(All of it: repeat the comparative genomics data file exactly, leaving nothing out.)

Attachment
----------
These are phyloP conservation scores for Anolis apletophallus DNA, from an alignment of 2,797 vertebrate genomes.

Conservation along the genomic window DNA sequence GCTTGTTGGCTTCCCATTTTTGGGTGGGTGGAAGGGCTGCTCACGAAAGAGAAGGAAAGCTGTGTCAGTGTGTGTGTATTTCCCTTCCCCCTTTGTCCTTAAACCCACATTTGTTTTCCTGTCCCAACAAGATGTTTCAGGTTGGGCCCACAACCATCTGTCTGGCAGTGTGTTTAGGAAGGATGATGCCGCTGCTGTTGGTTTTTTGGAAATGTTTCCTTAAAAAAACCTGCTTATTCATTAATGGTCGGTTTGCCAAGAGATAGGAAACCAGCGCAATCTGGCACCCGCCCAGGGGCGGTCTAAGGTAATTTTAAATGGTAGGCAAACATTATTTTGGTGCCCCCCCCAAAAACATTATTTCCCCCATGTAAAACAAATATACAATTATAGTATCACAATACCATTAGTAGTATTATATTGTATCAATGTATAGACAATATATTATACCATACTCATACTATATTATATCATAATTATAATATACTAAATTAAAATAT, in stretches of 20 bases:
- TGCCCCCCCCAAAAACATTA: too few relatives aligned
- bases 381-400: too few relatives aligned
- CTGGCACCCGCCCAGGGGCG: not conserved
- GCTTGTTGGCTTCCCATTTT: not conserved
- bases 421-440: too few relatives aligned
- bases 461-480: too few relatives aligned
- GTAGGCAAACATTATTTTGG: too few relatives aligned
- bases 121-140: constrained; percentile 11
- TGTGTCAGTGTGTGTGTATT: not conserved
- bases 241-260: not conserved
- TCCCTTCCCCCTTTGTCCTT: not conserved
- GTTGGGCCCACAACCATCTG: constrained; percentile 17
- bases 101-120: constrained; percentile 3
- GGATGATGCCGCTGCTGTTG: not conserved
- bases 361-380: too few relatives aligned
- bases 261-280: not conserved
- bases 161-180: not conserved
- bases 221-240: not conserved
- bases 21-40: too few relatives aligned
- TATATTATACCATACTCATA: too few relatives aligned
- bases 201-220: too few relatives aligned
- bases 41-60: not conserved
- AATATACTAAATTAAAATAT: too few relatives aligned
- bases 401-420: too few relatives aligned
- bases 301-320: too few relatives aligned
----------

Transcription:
These are phyloP conservation scores for Anolis apletophallus DNA, from an alignment of 2,797 vertebrate genomes.

Conservation along the genomic window DNA sequence GCTTGTTGGCTTCCCATTTTTGGGTGGGTGGAAGGGCTGCTCACGAAAGAGAAGGAAAGCTGTGTCAGTGTGTGTGTATTTCCCTTCCCCCTTTGTCCTTAAACCCACATTTGTTTTCCTGTCCCAACAAGATGTTTCAGGTTGGGCCCACAACCATCTGTCTGGCAGTGTGTTTAGGAAGGATGATGCCGCTGCTGTTGGTTTTTTGGAAATGTTTCCTTAAAAAAACCTGCTTATTCATTAATGGTCGGTTTGCCAAGAGATAGGAAACCAGCGCAATCTGGCACCCGCCCAGGGGCGGTCTAAGGTAATTTTAAATGGTAGGCAAACATTATTTTGGTGCCCCCCCCAAAAACATTATTTCCCCCATGTAAAACAAATATACAATTATAGTATCACAATACCATTAGTAGTATTATATTGTATCAATGTATAGACAATATATTATACCATACTCATACTATATTATATCATAATTATAATATACTAAATTAAAATAT, in stretches of 20 bases:
- TGCCCCCCCCAAAAACATTA: too few relatives aligned
- bases 381-400: too few relatives aligned
- CTGGCACCCGCCCAGGGGCG: not conserved
- GCTTGTTGGCTTCCCATTTT: not conserved
- bases 421-440: too few relatives aligned
- bases 461-480: too few relatives aligned
- GTAGGCAAACATTATTTTGG: too few relatives aligned
- bases 121-140: constrained; percentile 11
- TGTGTCAGTGTGTGTGTATT: not conserved
- bases 241-260: not conserved
- TCCCTTCCCCCTTTGTCCTT: not conserved
- GTTGGGCCCACAACCATCTG: constrained; percentile 17
- bases 101-120: constrained; percentile 3
- GGATGATGCCGCTGCTGTTG: not conserved
- bases 361-380: too few relatives aligned
- bases 261-280: not conserved
- bases 161-180: not conserved
- bases 221-240: not conserved
- bases 21-40: too few relatives aligned
- TATATTATACCATACTCATA: too few relatives aligned
- bases 201-220: too few relatives aligned
- bases 41-60: not conserved
- AATATACTAAATTAAAATAT: too few relatives aligned
- bases 401-420: too few relatives aligned
- bases 301-320: too few relatives aligned